The British Empire’s invasion of the dream world
May 2, 2020 9:04 AM   Subscribe

The Imperial dream database of Charles Gabriel Seligman of the LSE was the result of a huge project to gather and interpret the dreams of the subjects of the Empire. The results were not exactly as expected.
posted by Segundus (11 comments total) 30 users marked this as a favorite
 
It's like a containment breach from Pynchon
posted by thelonius at 1:04 PM on May 2 [2 favorites]


An overriding motif appears to be that the subjects dreamed the British authorities were treating them as extremely abusive parents would treat children.

And from a superficial reading of Victorian authors such as Dickens, there seems to have been some kind of weird backreaction which caused the British to exploit and abuse their own children as if they were only subjects.
posted by jamjam at 1:46 PM on May 2 [3 favorites]


Segundus, thank you for posting this.

It was such a weird project, and yet even fairly honest data collection turned up important truths.
posted by Nancy Lebovitz at 3:00 PM on May 2


jamjam: there seems to have been some kind of weird backreaction which caused the British to exploit and abuse their own children as if they were only subjects.

shades of “any weapon used abroad will eventually be used by the police at home”
posted by sixswitch at 6:36 PM on May 2 [5 favorites]


Time to ask if present-day citizens of India, Algeria, Nigeria and the like ever have anxiety dreams about authority figures. Bets?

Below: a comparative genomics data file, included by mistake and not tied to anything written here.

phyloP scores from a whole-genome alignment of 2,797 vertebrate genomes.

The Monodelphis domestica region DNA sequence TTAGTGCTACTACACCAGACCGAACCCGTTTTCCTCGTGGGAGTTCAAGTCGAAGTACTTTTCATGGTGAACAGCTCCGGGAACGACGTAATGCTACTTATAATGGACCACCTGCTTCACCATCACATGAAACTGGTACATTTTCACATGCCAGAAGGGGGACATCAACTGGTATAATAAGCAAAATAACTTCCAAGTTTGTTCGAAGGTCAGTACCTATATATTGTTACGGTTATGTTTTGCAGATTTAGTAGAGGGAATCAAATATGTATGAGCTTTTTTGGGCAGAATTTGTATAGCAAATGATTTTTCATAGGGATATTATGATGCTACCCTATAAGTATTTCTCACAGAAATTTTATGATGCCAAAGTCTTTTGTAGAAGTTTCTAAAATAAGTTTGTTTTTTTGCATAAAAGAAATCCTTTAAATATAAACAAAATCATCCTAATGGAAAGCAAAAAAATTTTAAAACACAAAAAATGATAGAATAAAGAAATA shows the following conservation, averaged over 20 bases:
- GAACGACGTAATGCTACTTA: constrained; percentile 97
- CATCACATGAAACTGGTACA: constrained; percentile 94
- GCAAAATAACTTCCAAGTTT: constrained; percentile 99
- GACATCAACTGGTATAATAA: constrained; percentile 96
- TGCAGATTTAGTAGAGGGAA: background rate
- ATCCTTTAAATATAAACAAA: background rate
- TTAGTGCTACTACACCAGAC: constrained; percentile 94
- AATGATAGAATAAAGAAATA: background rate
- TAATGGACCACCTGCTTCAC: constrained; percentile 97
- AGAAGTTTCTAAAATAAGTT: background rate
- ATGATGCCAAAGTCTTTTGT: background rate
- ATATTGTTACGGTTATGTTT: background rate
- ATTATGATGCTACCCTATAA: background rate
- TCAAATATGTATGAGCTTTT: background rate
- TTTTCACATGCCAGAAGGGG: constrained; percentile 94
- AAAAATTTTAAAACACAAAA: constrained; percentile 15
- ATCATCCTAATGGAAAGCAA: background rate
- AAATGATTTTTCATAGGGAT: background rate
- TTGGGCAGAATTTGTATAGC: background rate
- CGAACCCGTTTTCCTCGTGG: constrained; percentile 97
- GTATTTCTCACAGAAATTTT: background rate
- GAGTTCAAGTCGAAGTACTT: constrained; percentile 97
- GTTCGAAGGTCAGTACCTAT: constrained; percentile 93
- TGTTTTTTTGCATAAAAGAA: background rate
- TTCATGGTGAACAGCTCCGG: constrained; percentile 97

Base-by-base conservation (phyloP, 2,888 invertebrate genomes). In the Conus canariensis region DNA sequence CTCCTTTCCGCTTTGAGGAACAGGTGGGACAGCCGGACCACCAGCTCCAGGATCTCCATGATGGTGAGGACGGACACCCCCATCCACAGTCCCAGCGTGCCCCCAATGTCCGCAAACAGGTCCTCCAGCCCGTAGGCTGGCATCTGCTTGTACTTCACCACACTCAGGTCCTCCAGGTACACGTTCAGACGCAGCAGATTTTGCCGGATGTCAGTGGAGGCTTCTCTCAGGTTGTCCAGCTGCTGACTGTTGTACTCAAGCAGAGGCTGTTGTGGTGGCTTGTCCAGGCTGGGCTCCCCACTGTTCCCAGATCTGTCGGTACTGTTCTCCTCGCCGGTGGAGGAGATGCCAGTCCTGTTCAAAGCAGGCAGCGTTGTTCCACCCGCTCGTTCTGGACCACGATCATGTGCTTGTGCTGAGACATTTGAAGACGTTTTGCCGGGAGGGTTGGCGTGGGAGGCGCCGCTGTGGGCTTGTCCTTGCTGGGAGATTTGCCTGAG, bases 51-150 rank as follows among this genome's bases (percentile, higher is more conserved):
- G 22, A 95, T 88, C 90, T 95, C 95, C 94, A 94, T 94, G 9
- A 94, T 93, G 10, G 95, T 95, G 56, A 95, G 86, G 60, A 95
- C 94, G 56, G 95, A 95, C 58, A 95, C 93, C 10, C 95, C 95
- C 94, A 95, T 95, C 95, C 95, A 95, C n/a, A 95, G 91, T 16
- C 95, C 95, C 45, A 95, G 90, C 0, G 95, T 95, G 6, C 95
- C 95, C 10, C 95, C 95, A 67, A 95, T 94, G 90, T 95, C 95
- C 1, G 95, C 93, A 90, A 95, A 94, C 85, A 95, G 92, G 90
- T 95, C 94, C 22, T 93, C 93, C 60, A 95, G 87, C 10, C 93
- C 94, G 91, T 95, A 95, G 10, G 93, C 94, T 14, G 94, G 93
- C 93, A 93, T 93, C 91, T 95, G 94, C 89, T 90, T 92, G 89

posted by homerica at 8:20 PM on May 2


In a slightly adjacent reality one could see H.P. Lovecraft as a Josef K like figure working on the US equivalent out of Miskatonic, becoming terrified of what was climbing up the stairs out of the Dreamlands, born from the subconscious of the victims of empire.

Are the cats of Ulthar a coded representation of his racist guilt?
posted by fallingbadgers at 8:31 PM on May 2 [6 favorites]


I like the chap who wrote back to Seligman "It is dreary beyond words and unappetizing to apply anything like statistical methods to the execretory habits of the young, but I will do my best …"
posted by paduasoy at 11:44 PM on May 2 [3 favorites]


This was a powerful story but I felt like the author was kind of giving these Empire decision makers way too much credit for how befuddled and confused they were about what their subjects were thinking & feeling and set out on a great quest for knowledge, too bad the answers were always just out of reach. It's more like they didn't give a shit how they felt but wanted to see if they could read their minds to oppress them better.

I did think that the image the story presents of them basically asking these people's unconsciouses to speak to them and getting the message back "Hey, this sucks, you suck, and fuck you". And the content and volume of the message overflowing all of their preconceived notions and attempts to put it in boxes. And the message was received! They understood it! The human spirit is an amazing thing when you think about it.
posted by bleep at 12:42 AM on May 3 [2 favorites]


This reminds me of another dream-collecting project. The Jewish journalist Charlotte Beradt collected people's dreams in Nazi Germany, interested in how their dreams were affected by dictatorship. Here's a piece about her in The New Yorker and here is her book Third Reich of Dreams, freely available on archive.org
posted by Termite at 2:16 AM on May 3 [2 favorites]


Would this data set be available online anywhere?
posted by lon_star at 5:21 AM on May 3 [3 favorites]


The header photo in the Aeon piece - wow. Perfectly chosen.
posted by doctornemo at 8:19 AM on May 3


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